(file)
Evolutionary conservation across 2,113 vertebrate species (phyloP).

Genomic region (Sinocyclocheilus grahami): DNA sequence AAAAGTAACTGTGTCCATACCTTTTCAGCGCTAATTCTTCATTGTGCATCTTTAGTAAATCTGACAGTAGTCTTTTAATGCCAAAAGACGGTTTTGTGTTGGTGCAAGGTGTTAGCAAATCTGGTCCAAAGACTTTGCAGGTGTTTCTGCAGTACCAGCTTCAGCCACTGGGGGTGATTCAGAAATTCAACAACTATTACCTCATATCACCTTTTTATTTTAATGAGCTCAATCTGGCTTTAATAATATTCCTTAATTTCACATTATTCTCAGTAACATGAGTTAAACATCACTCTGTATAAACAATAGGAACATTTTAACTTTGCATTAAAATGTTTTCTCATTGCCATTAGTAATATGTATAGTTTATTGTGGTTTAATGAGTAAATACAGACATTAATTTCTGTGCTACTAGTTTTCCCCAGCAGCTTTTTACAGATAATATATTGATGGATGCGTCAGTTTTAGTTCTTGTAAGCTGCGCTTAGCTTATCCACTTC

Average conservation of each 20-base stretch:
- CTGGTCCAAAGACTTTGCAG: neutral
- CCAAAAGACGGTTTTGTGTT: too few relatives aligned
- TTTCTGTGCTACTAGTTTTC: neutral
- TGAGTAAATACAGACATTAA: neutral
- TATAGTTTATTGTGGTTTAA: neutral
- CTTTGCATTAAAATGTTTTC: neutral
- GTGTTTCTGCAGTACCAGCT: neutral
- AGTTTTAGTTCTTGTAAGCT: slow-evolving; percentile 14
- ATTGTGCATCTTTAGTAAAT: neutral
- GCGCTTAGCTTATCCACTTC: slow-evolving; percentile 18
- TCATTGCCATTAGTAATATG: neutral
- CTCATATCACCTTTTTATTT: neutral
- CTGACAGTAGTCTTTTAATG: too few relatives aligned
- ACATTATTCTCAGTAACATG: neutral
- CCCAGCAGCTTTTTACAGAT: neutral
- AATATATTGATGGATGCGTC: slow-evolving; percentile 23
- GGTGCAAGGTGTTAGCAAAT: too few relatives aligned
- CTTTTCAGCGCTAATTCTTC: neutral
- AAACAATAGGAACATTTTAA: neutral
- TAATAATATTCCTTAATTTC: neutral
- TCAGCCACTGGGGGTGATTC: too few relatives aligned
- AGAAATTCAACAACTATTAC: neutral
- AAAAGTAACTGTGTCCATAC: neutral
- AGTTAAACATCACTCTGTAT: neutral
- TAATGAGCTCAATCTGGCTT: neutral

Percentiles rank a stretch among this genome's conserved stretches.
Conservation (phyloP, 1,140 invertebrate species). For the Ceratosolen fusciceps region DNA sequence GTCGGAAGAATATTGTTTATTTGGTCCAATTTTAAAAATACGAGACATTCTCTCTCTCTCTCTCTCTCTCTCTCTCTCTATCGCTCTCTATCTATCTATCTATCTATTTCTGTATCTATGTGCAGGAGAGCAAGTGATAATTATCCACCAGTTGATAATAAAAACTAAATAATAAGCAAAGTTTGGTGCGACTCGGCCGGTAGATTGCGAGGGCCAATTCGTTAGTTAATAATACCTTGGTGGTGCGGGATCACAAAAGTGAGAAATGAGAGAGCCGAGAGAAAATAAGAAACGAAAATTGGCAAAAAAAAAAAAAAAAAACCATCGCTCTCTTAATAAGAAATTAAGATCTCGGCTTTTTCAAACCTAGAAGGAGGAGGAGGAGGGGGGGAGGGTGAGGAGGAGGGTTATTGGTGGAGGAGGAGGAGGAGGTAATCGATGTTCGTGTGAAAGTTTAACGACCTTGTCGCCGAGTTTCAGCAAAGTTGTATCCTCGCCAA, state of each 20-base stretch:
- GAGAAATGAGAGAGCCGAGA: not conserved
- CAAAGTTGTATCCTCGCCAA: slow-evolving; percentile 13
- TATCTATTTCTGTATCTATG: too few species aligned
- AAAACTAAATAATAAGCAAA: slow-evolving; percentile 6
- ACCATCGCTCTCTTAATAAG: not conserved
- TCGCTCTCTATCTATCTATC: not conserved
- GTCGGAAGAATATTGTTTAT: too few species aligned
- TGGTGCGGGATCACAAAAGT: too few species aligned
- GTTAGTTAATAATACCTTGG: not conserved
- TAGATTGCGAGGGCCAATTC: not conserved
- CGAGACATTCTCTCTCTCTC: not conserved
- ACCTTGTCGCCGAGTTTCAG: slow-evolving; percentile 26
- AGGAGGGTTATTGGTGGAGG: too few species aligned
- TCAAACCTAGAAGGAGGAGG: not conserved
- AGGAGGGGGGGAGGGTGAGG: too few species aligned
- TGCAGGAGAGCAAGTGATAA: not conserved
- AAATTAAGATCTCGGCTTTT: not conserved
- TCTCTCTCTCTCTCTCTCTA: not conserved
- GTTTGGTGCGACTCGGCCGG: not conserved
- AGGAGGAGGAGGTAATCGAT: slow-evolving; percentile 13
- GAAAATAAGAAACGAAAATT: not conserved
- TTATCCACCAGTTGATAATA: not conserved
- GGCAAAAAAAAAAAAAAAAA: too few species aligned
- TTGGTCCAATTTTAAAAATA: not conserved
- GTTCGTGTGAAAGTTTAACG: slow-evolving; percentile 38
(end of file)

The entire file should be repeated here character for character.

Evolutionary conservation across 2,113 vertebrate species (phyloP).

Genomic region (Sinocyclocheilus grahami): DNA sequence AAAAGTAACTGTGTCCATACCTTTTCAGCGCTAATTCTTCATTGTGCATCTTTAGTAAATCTGACAGTAGTCTTTTAATGCCAAAAGACGGTTTTGTGTTGGTGCAAGGTGTTAGCAAATCTGGTCCAAAGACTTTGCAGGTGTTTCTGCAGTACCAGCTTCAGCCACTGGGGGTGATTCAGAAATTCAACAACTATTACCTCATATCACCTTTTTATTTTAATGAGCTCAATCTGGCTTTAATAATATTCCTTAATTTCACATTATTCTCAGTAACATGAGTTAAACATCACTCTGTATAAACAATAGGAACATTTTAACTTTGCATTAAAATGTTTTCTCATTGCCATTAGTAATATGTATAGTTTATTGTGGTTTAATGAGTAAATACAGACATTAATTTCTGTGCTACTAGTTTTCCCCAGCAGCTTTTTACAGATAATATATTGATGGATGCGTCAGTTTTAGTTCTTGTAAGCTGCGCTTAGCTTATCCACTTC

Average conservation of each 20-base stretch:
- CTGGTCCAAAGACTTTGCAG: neutral
- CCAAAAGACGGTTTTGTGTT: too few relatives aligned
- TTTCTGTGCTACTAGTTTTC: neutral
- TGAGTAAATACAGACATTAA: neutral
- TATAGTTTATTGTGGTTTAA: neutral
- CTTTGCATTAAAATGTTTTC: neutral
- GTGTTTCTGCAGTACCAGCT: neutral
- AGTTTTAGTTCTTGTAAGCT: slow-evolving; percentile 14
- ATTGTGCATCTTTAGTAAAT: neutral
- GCGCTTAGCTTATCCACTTC: slow-evolving; percentile 18
- TCATTGCCATTAGTAATATG: neutral
- CTCATATCACCTTTTTATTT: neutral
- CTGACAGTAGTCTTTTAATG: too few relatives aligned
- ACATTATTCTCAGTAACATG: neutral
- CCCAGCAGCTTTTTACAGAT: neutral
- AATATATTGATGGATGCGTC: slow-evolving; percentile 23
- GGTGCAAGGTGTTAGCAAAT: too few relatives aligned
- CTTTTCAGCGCTAATTCTTC: neutral
- AAACAATAGGAACATTTTAA: neutral
- TAATAATATTCCTTAATTTC: neutral
- TCAGCCACTGGGGGTGATTC: too few relatives aligned
- AGAAATTCAACAACTATTAC: neutral
- AAAAGTAACTGTGTCCATAC: neutral
- AGTTAAACATCACTCTGTAT: neutral
- TAATGAGCTCAATCTGGCTT: neutral

Percentiles rank a stretch among this genome's conserved stretches.
Conservation (phyloP, 1,140 invertebrate species). For the Ceratosolen fusciceps region DNA sequence GTCGGAAGAATATTGTTTATTTGGTCCAATTTTAAAAATACGAGACATTCTCTCTCTCTCTCTCTCTCTCTCTCTCTCTATCGCTCTCTATCTATCTATCTATCTATTTCTGTATCTATGTGCAGGAGAGCAAGTGATAATTATCCACCAGTTGATAATAAAAACTAAATAATAAGCAAAGTTTGGTGCGACTCGGCCGGTAGATTGCGAGGGCCAATTCGTTAGTTAATAATACCTTGGTGGTGCGGGATCACAAAAGTGAGAAATGAGAGAGCCGAGAGAAAATAAGAAACGAAAATTGGCAAAAAAAAAAAAAAAAAACCATCGCTCTCTTAATAAGAAATTAAGATCTCGGCTTTTTCAAACCTAGAAGGAGGAGGAGGAGGGGGGGAGGGTGAGGAGGAGGGTTATTGGTGGAGGAGGAGGAGGAGGTAATCGATGTTCGTGTGAAAGTTTAACGACCTTGTCGCCGAGTTTCAGCAAAGTTGTATCCTCGCCAA, state of each 20-base stretch:
- GAGAAATGAGAGAGCCGAGA: not conserved
- CAAAGTTGTATCCTCGCCAA: slow-evolving; percentile 13
- TATCTATTTCTGTATCTATG: too few species aligned
- AAAACTAAATAATAAGCAAA: slow-evolving; percentile 6
- ACCATCGCTCTCTTAATAAG: not conserved
- TCGCTCTCTATCTATCTATC: not conserved
- GTCGGAAGAATATTGTTTAT: too few species aligned
- TGGTGCGGGATCACAAAAGT: too few species aligned
- GTTAGTTAATAATACCTTGG: not conserved
- TAGATTGCGAGGGCCAATTC: not conserved
- CGAGACATTCTCTCTCTCTC: not conserved
- ACCTTGTCGCCGAGTTTCAG: slow-evolving; percentile 26
- AGGAGGGTTATTGGTGGAGG: too few species aligned
- TCAAACCTAGAAGGAGGAGG: not conserved
- AGGAGGGGGGGAGGGTGAGG: too few species aligned
- TGCAGGAGAGCAAGTGATAA: not conserved
- AAATTAAGATCTCGGCTTTT: not conserved
- TCTCTCTCTCTCTCTCTCTA: not conserved
- GTTTGGTGCGACTCGGCCGG: not conserved
- AGGAGGAGGAGGTAATCGAT: slow-evolving; percentile 13
- GAAAATAAGAAACGAAAATT: not conserved
- TTATCCACCAGTTGATAATA: not conserved
- GGCAAAAAAAAAAAAAAAAA: too few species aligned
- TTGGTCCAATTTTAAAAATA: not conserved
- GTTCGTGTGAAAGTTTAACG: slow-evolving; percentile 38